In this paper, we analyze the topic of conflict in reference to the evolution of language. Specifically, we examine two key elements involved in conflicting interactions, competition and cooperation, and show how they are involved in the evolution of linguistic skills. We discuss a model of language origins recently proposed by Tomasello (2008) according to which human language is an evolutionary product of the cognitive systems underlying cooperation among individuals in the social group. The core assumption of this model is that the aforementioned fact makes human language qualitatively different from ape communication, which is mainly individualistic because of the competitive nature of nonhuman primates. Our aim in this paper is to call such a model into question by pointing to an “altruism of knowledge” in apes by discussing some recent experimental data on chimpanzee vocal communication. This data allows us to shed light on the evolution of the cognitive mechanisms that underlie the origin of human communication and to develop a more gradualistic and continuistic model of language evolution. We conclude with some general consideration of the necessity to integrate the cooperative model of communication with a wider and more complex conception of human language and cognition.

Adornetti, I. (2015). Competition and cooperation in language evolution: a comparison between communication of apes and humans. In P.I. D’Errico F. (a cura di), Conflict and negotiation: Social research and machine intelligence (pp. 91-101). Springer [10.1007/978-3-319-14081-0_5].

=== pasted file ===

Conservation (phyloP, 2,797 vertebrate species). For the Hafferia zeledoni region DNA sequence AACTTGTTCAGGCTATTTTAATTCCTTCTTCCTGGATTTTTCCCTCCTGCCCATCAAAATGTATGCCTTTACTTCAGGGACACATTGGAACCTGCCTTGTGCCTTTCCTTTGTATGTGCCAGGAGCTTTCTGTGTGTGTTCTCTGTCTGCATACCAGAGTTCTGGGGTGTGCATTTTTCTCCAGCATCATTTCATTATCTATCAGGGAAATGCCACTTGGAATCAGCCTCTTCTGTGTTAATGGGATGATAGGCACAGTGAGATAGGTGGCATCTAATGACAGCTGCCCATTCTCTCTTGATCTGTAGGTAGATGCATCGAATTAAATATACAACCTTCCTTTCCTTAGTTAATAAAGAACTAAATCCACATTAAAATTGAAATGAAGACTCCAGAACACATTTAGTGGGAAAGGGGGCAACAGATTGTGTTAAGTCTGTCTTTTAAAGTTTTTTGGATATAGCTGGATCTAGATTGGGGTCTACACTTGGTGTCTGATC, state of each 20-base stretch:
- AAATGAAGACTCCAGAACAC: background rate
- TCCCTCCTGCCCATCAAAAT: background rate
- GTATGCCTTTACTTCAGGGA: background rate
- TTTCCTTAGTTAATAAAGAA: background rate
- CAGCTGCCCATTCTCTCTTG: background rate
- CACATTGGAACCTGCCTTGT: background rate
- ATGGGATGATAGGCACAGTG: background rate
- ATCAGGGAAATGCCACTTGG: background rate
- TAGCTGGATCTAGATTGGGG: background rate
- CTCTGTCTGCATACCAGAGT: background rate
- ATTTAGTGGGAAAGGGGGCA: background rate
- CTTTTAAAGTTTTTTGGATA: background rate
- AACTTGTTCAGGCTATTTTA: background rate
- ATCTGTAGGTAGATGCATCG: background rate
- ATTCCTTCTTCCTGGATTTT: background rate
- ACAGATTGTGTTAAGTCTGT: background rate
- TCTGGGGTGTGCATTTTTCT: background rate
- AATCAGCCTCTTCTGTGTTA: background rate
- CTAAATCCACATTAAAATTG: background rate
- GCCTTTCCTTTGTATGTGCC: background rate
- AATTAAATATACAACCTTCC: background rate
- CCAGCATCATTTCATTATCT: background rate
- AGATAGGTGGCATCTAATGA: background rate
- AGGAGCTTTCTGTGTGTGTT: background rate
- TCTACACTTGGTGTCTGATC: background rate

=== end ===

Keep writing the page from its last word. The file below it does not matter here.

Competition and cooperation in language evolution: a comparison between communication of apes and humans

ADORNETTI, INES
2015

Abstract

In this paper, we analyze the topic of conflict in reference to the evolution of language. Specifically, we examine two key elements involved in conflicting interactions, competition and cooperation, and show how they are involved in the evolution of linguistic skills. We discuss a model of language origins recently proposed by Tomasello (2008) according to which human language is an evolutionary product of the cognitive systems underlying cooperation among individuals in the social group. The core assumption of this model is that the aforementioned fact makes human language qualitatively different from ape communication, which is mainly individualistic because of the competitive nature of nonhuman primates. Our aim in this paper is to call such a model into question by pointing to an “altruism of knowledge” in apes by discussing some recent experimental data on chimpanzee vocal communication. This data allows us to shed light on the evolution of the cognitive mechanisms that underlie the origin of human communication and to develop a more gradualistic and continuistic model of language evolution. We conclude with some general consideration of the necessity to integrate the cooperative model of communication with a wider and more complex conception of human language and cognition.
978-3-319-14080-3
Adornetti, I. (2015). Competition and cooperation in language evolution: a comparison between communication of apes and humans. In P.I. D’Errico F. (a cura di), Conflict and negotiation: Social research and machine intelligence (pp. 91-101). Springer [10.1007/978-3-319-14081-0_5].
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Utilizza questo identificativo per citare o creare un link a questo documento: http://hdl.handle.net/11590/172776
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